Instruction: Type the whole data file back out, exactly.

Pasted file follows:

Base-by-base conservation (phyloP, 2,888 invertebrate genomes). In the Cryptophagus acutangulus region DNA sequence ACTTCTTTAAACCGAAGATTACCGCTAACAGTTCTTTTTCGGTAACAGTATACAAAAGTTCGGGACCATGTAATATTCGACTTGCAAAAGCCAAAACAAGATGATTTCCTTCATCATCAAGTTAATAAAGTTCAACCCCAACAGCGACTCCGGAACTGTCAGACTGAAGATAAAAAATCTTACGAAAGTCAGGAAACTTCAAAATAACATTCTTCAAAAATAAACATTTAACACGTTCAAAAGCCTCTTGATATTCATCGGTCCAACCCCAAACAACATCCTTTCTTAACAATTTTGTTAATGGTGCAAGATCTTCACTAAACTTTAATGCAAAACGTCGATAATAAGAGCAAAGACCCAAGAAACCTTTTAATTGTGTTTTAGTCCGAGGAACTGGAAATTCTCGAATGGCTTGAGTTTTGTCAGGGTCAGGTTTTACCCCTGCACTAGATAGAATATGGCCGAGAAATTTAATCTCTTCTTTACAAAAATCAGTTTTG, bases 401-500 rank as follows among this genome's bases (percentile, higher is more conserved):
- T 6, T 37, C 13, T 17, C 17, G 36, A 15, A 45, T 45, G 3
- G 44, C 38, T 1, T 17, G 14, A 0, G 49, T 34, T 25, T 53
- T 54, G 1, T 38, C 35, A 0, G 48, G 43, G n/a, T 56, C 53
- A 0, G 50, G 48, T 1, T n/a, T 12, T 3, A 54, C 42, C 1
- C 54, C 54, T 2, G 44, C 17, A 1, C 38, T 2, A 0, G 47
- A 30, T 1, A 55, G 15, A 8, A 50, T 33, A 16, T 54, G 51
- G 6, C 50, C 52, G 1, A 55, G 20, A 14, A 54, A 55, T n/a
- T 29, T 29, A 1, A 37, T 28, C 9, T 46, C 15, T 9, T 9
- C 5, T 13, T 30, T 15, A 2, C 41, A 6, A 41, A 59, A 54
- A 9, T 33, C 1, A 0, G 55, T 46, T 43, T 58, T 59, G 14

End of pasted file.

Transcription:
Base-by-base conservation (phyloP, 2,888 invertebrate genomes). In the Cryptophagus acutangulus region DNA sequence ACTTCTTTAAACCGAAGATTACCGCTAACAGTTCTTTTTCGGTAACAGTATACAAAAGTTCGGGACCATGTAATATTCGACTTGCAAAAGCCAAAACAAGATGATTTCCTTCATCATCAAGTTAATAAAGTTCAACCCCAACAGCGACTCCGGAACTGTCAGACTGAAGATAAAAAATCTTACGAAAGTCAGGAAACTTCAAAATAACATTCTTCAAAAATAAACATTTAACACGTTCAAAAGCCTCTTGATATTCATCGGTCCAACCCCAAACAACATCCTTTCTTAACAATTTTGTTAATGGTGCAAGATCTTCACTAAACTTTAATGCAAAACGTCGATAATAAGAGCAAAGACCCAAGAAACCTTTTAATTGTGTTTTAGTCCGAGGAACTGGAAATTCTCGAATGGCTTGAGTTTTGTCAGGGTCAGGTTTTACCCCTGCACTAGATAGAATATGGCCGAGAAATTTAATCTCTTCTTTACAAAAATCAGTTTTG, bases 401-500 rank as follows among this genome's bases (percentile, higher is more conserved):
- T 6, T 37, C 13, T 17, C 17, G 36, A 15, A 45, T 45, G 3
- G 44, C 38, T 1, T 17, G 14, A 0, G 49, T 34, T 25, T 53
- T 54, G 1, T 38, C 35, A 0, G 48, G 43, G n/a, T 56, C 53
- A 0, G 50, G 48, T 1, T n/a, T 12, T 3, A 54, C 42, C 1
- C 54, C 54, T 2, G 44, C 17, A 1, C 38, T 2, A 0, G 47
- A 30, T 1, A 55, G 15, A 8, A 50, T 33, A 16, T 54, G 51
- G 6, C 50, C 52, G 1, A 55, G 20, A 14, A 54, A 55, T n/a
- T 29, T 29, A 1, A 37, T 28, C 9, T 46, C 15, T 9, T 9
- C 5, T 13, T 30, T 15, A 2, C 41, A 6, A 41, A 59, A 54
- A 9, T 33, C 1, A 0, G 55, T 46, T 43, T 58, T 59, G 14